How to Negotiate Jewish Difference

Tips to Help Your Family Get Along

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8. Know Your Place

It is important to share control among family members of different backgrounds, but always let the key players have the final say. For example, no relative should assert sole control over all the funeral and mourning arrangements when the mourners themselves are mixed in their level of observance. Though one can't often plan ahead in these situations, flexibility is crucial. One can schedule various shiva minyanim (prayer services in a house of mourning) for each mourner's religious community. If mourners want to sit shiva for only three days, rather than the customary seven, no one else should dictate to them otherwise. Similarly, a bride and groom and their parents should be allowed to make arrangements for a wedding without other relatives insisting on particular rituals or customs.

9. Affirm Shared Jewish Values and Observances

A family may no longer attend the same synagogue or be able to eat off each others' dishes, but there will inevitably be other Jewish values and observances that they still share. Maybe everyone still uses Bubbe's tzimmes recipe for Rosh Hashanah, gives tzedakah to similar social causes, and puts a mezuzah on their doorpost. Share stories from the family's past and talk about their connections to the present.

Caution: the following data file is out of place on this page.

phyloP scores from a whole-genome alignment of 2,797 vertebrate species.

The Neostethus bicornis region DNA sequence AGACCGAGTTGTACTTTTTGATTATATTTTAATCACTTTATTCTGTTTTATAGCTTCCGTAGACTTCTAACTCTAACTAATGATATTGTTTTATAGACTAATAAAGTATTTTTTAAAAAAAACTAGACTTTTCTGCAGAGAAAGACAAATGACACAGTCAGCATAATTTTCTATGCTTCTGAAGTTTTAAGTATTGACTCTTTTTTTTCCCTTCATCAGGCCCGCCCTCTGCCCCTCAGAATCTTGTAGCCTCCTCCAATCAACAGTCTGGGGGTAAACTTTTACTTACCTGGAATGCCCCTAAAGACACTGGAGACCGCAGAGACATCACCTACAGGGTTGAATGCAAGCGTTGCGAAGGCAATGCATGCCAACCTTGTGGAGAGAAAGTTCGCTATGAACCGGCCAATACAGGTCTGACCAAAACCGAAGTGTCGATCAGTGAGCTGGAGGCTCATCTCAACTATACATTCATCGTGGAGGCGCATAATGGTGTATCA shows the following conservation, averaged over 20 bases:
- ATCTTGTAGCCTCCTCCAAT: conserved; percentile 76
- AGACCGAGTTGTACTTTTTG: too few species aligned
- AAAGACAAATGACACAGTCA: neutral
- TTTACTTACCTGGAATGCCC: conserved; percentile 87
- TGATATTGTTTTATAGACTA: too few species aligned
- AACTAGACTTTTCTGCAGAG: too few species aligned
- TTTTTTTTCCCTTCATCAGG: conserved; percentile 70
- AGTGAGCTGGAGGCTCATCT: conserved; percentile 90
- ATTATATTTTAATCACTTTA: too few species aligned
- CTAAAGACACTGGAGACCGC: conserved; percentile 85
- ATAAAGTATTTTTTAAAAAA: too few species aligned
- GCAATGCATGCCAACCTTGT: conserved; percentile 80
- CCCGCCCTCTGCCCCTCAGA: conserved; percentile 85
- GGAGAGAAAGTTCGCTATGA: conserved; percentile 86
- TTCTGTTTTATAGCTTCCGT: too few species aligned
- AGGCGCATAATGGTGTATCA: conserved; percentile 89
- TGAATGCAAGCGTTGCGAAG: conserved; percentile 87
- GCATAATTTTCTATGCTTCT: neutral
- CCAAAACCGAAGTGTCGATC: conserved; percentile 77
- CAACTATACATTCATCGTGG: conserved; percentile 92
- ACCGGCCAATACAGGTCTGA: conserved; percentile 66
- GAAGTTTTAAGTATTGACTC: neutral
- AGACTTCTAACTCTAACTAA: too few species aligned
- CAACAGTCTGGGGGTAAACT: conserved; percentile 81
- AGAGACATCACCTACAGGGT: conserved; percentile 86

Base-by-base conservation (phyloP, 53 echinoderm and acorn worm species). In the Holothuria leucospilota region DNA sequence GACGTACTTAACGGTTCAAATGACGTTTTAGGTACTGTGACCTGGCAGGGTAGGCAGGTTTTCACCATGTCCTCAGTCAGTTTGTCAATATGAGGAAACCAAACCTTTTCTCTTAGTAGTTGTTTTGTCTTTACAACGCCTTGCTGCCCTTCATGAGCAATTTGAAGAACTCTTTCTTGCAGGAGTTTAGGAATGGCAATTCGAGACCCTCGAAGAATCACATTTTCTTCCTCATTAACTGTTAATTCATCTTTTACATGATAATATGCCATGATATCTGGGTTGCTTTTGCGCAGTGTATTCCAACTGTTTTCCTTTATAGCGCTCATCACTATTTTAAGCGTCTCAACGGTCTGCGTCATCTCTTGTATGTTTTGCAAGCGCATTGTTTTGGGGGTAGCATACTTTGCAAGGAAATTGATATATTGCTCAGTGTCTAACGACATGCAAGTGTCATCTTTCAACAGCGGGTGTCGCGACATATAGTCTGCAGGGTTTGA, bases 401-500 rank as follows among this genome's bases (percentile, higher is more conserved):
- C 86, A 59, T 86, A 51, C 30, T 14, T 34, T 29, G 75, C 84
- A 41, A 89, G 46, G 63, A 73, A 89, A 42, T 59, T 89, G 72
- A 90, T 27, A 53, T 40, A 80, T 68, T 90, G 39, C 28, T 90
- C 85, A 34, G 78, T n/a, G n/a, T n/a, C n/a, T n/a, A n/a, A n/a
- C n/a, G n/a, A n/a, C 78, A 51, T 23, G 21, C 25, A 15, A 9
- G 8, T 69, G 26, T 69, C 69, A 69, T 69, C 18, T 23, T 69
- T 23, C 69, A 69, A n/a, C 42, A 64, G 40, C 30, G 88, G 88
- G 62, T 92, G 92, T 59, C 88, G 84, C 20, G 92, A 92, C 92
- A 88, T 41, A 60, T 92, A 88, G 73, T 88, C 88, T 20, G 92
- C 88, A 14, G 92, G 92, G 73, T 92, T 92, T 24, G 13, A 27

For more observant family members, it is important to verbally recognize the whole family's deeply rooted Jewish values and the mitzvot all family members observe, even if they do so in their own, unconventional ways. For less observant family members, try to express appreciation for the way your relatives' intricate understanding of ritual obligation is an honest attempt to create persons who behave righteously. In the end, Judaism should continue to keep a whole family bonded together and dedicated to the future.

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Rabbi Rachel Miller Solomin is an educator living and working in the San Francisco Bay Area. She was ordained from the Ziegler School of Rabbinic Studies of the University of Judaism (now American Jewish University) in 2001.